Insurance offers protection, peace of mind and much more. The types of coverage available to exporters are numerous and include cargo insurance (to protect your goods in transit), credit insurance (to protect against nonpayment), fire and theft insurance, and foreign investment and trade risk insurance (for confiscation or expropriation of your property overseas).

Policies can be purchased separately or in a package deal offered by many insurers. To determine the kind of protection you'll need, consider each country and situation individually, and research the risks involved. You may even want to talk to a professional consultant.

Of course, certain situations allow for a degree of chance. If you have a relationship with a customer in a politically stable country, such as the United Kingdom, you might choose to forgo credit insurance. But it probably wouldn't be a good idea if you're shipping to Africa, which insurers consider to be the riskiest part of the world.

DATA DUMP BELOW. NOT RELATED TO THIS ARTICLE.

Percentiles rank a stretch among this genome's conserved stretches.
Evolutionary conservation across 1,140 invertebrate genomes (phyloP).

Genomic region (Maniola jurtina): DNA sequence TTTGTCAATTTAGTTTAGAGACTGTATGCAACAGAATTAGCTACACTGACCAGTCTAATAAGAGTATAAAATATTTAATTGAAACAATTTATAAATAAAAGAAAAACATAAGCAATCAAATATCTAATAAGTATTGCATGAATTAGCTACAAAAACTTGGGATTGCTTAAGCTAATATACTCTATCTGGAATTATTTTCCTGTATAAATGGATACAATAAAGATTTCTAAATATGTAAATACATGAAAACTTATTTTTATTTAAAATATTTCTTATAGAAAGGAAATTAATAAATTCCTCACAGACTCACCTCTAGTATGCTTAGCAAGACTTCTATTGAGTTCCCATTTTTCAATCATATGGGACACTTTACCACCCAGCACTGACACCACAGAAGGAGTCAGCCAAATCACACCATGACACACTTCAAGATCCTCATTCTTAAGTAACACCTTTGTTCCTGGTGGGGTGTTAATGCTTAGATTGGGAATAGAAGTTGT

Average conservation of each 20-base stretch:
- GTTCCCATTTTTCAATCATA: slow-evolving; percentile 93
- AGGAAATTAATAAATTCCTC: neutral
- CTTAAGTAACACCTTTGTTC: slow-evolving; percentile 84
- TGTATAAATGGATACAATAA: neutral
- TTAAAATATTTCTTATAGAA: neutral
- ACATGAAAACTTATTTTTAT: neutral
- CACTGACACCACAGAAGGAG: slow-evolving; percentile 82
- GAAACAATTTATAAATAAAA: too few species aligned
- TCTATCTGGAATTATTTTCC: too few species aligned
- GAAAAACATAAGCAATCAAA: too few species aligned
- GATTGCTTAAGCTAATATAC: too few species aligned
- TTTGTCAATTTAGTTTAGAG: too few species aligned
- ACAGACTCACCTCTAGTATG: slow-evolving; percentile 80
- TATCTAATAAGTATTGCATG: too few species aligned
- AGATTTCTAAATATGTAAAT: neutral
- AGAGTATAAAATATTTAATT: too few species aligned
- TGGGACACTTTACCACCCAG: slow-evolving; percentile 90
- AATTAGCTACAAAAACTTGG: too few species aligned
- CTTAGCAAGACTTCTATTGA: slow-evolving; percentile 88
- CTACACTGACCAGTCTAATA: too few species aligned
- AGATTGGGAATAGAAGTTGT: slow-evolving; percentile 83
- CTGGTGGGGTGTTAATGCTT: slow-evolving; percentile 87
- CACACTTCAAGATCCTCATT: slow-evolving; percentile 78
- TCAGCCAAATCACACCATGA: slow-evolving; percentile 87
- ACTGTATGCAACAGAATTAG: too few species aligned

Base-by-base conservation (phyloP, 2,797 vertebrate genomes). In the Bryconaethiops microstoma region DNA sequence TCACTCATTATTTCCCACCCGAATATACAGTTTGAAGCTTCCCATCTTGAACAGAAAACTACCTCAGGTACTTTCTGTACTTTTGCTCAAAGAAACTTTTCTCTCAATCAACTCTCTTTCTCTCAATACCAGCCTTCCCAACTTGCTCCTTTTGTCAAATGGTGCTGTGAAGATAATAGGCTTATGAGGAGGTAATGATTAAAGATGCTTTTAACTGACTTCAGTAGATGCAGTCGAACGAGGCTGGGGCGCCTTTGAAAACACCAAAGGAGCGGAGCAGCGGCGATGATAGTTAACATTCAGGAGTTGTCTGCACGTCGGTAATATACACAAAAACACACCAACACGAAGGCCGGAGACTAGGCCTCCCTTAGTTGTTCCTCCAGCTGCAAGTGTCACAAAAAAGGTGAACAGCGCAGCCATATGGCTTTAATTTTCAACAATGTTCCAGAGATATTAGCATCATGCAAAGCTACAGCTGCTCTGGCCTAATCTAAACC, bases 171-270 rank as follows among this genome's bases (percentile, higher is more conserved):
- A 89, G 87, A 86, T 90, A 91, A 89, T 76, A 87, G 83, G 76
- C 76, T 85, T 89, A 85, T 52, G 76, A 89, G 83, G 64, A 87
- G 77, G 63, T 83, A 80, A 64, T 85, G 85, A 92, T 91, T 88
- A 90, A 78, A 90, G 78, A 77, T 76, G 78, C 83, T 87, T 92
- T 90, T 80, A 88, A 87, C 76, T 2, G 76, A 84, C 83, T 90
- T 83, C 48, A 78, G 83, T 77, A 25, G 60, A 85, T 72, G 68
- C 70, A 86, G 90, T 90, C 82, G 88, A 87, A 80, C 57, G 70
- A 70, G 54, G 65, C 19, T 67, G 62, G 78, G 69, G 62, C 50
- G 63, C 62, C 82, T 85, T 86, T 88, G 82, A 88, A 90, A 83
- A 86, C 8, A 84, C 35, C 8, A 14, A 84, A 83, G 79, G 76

The cost of insurance depends on many factors, such as where you are shipping cargo, who your customer is, how valuable the goods are, and the means by which you ship. And policies, which expire anywhere from after one transaction to after one year, should be continually reviewed.

More from Operations

Capital Equipment

Equipment that you use to manufacture a product, provide a service or use to sell, store and deliver merchandise. This equipment has an extended life so that it is properly regarded as a fixed asset.

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The process of receiving, packaging and shipping orders for goods

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The process of bringing goods from one country for the purpose of reselling them in another country

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An expense item set up to express the diminishing life expectancy and value of any equipment (including vehicles). Depreciation is set up over a fixed period of time based on current tax regulation. Items fully depreciated are no longer carried as assets on the company books.